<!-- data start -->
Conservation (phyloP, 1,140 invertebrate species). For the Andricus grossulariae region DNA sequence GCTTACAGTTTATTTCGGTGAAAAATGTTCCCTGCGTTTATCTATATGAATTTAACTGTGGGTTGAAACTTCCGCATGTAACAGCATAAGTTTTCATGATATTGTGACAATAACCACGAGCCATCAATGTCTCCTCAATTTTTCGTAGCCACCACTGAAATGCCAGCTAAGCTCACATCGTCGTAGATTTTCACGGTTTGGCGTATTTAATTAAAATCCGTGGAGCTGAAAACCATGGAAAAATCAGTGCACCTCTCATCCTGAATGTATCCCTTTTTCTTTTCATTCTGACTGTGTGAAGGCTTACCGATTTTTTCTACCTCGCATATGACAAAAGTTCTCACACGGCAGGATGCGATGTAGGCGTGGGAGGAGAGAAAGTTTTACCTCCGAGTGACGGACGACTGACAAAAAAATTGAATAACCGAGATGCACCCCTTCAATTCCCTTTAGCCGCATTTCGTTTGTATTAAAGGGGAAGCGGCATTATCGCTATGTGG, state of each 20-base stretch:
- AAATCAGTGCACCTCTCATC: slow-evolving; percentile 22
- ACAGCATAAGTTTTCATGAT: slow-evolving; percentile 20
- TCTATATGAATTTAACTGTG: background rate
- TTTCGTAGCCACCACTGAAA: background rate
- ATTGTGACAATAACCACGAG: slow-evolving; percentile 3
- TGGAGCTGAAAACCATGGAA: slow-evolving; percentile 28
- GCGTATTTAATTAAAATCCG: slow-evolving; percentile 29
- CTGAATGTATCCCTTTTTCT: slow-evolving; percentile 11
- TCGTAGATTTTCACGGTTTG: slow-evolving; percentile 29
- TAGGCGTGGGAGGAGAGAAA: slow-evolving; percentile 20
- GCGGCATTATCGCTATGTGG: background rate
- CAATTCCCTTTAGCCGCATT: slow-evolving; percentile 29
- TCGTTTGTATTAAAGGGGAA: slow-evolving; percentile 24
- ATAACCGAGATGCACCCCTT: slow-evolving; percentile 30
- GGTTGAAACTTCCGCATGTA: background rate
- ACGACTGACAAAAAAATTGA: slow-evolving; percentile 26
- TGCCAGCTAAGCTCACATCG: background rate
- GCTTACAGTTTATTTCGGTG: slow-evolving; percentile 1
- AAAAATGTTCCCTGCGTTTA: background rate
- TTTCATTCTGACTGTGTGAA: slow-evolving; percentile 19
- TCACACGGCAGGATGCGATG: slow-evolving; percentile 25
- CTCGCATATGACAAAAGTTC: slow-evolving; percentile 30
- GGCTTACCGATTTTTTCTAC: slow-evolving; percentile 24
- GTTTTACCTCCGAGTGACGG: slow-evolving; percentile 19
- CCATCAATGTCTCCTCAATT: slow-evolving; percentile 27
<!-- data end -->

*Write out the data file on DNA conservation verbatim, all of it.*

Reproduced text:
Conservation (phyloP, 1,140 invertebrate species). For the Andricus grossulariae region DNA sequence GCTTACAGTTTATTTCGGTGAAAAATGTTCCCTGCGTTTATCTATATGAATTTAACTGTGGGTTGAAACTTCCGCATGTAACAGCATAAGTTTTCATGATATTGTGACAATAACCACGAGCCATCAATGTCTCCTCAATTTTTCGTAGCCACCACTGAAATGCCAGCTAAGCTCACATCGTCGTAGATTTTCACGGTTTGGCGTATTTAATTAAAATCCGTGGAGCTGAAAACCATGGAAAAATCAGTGCACCTCTCATCCTGAATGTATCCCTTTTTCTTTTCATTCTGACTGTGTGAAGGCTTACCGATTTTTTCTACCTCGCATATGACAAAAGTTCTCACACGGCAGGATGCGATGTAGGCGTGGGAGGAGAGAAAGTTTTACCTCCGAGTGACGGACGACTGACAAAAAAATTGAATAACCGAGATGCACCCCTTCAATTCCCTTTAGCCGCATTTCGTTTGTATTAAAGGGGAAGCGGCATTATCGCTATGTGG, state of each 20-base stretch:
- AAATCAGTGCACCTCTCATC: slow-evolving; percentile 22
- ACAGCATAAGTTTTCATGAT: slow-evolving; percentile 20
- TCTATATGAATTTAACTGTG: background rate
- TTTCGTAGCCACCACTGAAA: background rate
- ATTGTGACAATAACCACGAG: slow-evolving; percentile 3
- TGGAGCTGAAAACCATGGAA: slow-evolving; percentile 28
- GCGTATTTAATTAAAATCCG: slow-evolving; percentile 29
- CTGAATGTATCCCTTTTTCT: slow-evolving; percentile 11
- TCGTAGATTTTCACGGTTTG: slow-evolving; percentile 29
- TAGGCGTGGGAGGAGAGAAA: slow-evolving; percentile 20
- GCGGCATTATCGCTATGTGG: background rate
- CAATTCCCTTTAGCCGCATT: slow-evolving; percentile 29
- TCGTTTGTATTAAAGGGGAA: slow-evolving; percentile 24
- ATAACCGAGATGCACCCCTT: slow-evolving; percentile 30
- GGTTGAAACTTCCGCATGTA: background rate
- ACGACTGACAAAAAAATTGA: slow-evolving; percentile 26
- TGCCAGCTAAGCTCACATCG: background rate
- GCTTACAGTTTATTTCGGTG: slow-evolving; percentile 1
- AAAAATGTTCCCTGCGTTTA: background rate
- TTTCATTCTGACTGTGTGAA: slow-evolving; percentile 19
- TCACACGGCAGGATGCGATG: slow-evolving; percentile 25
- CTCGCATATGACAAAAGTTC: slow-evolving; percentile 30
- GGCTTACCGATTTTTTCTAC: slow-evolving; percentile 24
- GTTTTACCTCCGAGTGACGG: slow-evolving; percentile 19
- CCATCAATGTCTCCTCAATT: slow-evolving; percentile 27